Although Muslims have been living in some areas of western Europe in relatively large numbers since the second half of the twentieth century, their presence generated political debate only when it became associated with a possible threat after the terrorist attacks of September 11, 2001. Many alarmists considered Europe's Muslim communities guilty by association, and anti-immigration parties wrote about European Muslims' perceived lack of loyalty to their Western host countries. Negative stereotypes of Muslims, however, are not restricted to pundits on the extreme right, but are fairly widespread in European countries. Perceptions that Islam represents a violent culture intent on subverting Western values have been influenced by events both outside Europe (for example, the sectarian strife in Iraq and Palestinian suicide bombings) and within Europe itself (for example, attacks by homegrown terrorists, and controversies over building new mosques and wearing Muslim head scarves in public). All of these factors became major determinants of how policies toward Muslims are formed in the West. Though many speak about or on behalf of Muslims in Europe, few seem concerned about actually reaching out to hear what Muslims think about integration and related issues that affect their lives. The lack of adequate dialogue and real knowledge about Europe's Muslim communities has fostered the negative public image of Muslims among the general public in some European countries. According to Thomas Petersen, surveys in Germany show that Germans are "increasingly convinced it will not be possible to coexist peacefully with the Islamic world in the long run."1 The Pew Research Center's findings also show that "many non-Muslims associate negative traits with Muslims. Majorities in Nigeria, India, Spain, Russia, and Germany see Muslims as violent."2 Perceptions and expectations matter in politics.3 One example of how the two publics were misreading each other's intentions concerns perceived silence. It is often heard that European publics view Muslims in their own countries as sympathetic to jihadist terrorists when Muslims did not vocally condemn violent attacks. While many religious leaders did denounce terrorist activities, many Muslims say in public and private conversations that they did not feel compelled to react to such attacks simply because they felt no more represented by the extremists who carried them out than did their non-Muslim neighbors. Yet Muslims might have underestimated how this would affect public perception, especially when the public did see orchestrated and organized condemnation of Denmark across different communities after a Danish newspaper printed, and others reprinted, cartoons of the Prophet Mohamed. Framing dialogue about the Muslim presence in Europe primarily in terms of secular issues like security concerns and cultural symbols disguises existing commonalities between Muslims and non-Muslims, as well as the real nature of their differences. Like most deeply religious communities, European Muslims exhibit socially conservative values - so their attitudes regarding such issues as abortion and homosexuality are markedly different from those of the more liberal and secular European general population.4 The intercultural dialogue tends to stall for a number of reasons. Government attempts to establish explicitly Muslim interest groups to be incorporated in the political system are not particularly successful because of the fragmented nature of Muslim communities in Europe.5 Muslim organizations in Europe tend to have limited perceived legitimacy among their constituencies, and therefore play only a very weak role in mediating between mainstream European society and its Muslim minorities. Recently, Munira Mirza, Abi Senthilkumaran, and Zein Ja'far reported that only 6 percent of the British Muslims named the Muslim Council of Britain, an umbrella organization set up to represent all Muslim organizations and institutions within the United Kingdom, as an organization that represents their views as Muslims.6 These limitations imply that organizational dialogue is unlikely to replace real discourse by the people when it comes to grappling with the status of Muslim communities in Europe.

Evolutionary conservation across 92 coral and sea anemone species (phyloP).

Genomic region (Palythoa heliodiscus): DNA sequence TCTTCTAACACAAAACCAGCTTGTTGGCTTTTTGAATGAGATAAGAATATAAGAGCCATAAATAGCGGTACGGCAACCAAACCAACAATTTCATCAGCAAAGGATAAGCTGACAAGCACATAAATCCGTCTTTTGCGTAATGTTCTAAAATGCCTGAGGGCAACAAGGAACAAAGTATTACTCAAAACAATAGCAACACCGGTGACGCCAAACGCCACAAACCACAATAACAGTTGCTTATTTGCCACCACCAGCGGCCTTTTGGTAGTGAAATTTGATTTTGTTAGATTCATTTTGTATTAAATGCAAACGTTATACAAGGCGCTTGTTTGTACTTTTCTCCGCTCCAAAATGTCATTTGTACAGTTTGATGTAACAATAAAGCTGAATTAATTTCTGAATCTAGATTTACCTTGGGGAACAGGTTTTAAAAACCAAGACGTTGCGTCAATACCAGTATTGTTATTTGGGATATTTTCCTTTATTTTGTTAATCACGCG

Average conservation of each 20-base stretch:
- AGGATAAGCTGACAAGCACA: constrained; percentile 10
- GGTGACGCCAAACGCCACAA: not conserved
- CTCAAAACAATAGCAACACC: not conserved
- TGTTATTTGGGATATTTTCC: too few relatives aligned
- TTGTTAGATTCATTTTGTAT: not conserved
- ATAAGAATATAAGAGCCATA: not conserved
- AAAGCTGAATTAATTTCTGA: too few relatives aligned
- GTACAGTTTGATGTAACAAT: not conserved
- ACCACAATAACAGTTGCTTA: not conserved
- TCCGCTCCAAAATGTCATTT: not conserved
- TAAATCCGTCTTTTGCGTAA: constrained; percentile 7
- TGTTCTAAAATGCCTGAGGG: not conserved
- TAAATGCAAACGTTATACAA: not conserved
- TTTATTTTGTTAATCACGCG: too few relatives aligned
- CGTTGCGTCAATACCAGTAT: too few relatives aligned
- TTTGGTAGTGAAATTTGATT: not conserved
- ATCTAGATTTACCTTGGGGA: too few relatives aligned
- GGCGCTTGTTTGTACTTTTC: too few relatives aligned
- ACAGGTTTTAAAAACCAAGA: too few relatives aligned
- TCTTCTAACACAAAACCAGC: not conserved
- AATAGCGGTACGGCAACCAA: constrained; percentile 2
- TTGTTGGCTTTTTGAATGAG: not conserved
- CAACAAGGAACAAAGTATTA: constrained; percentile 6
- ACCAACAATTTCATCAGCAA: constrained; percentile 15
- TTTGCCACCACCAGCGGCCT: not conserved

|Title of host publication
|Managing Ethnic Diversity after 9/11
|Subtitle of host publication
|Integration, Security, and Civil Liberties in Transatlantic Perspective
|Rutgers University Press
|Number of pages
|Published - 1 Dec 2010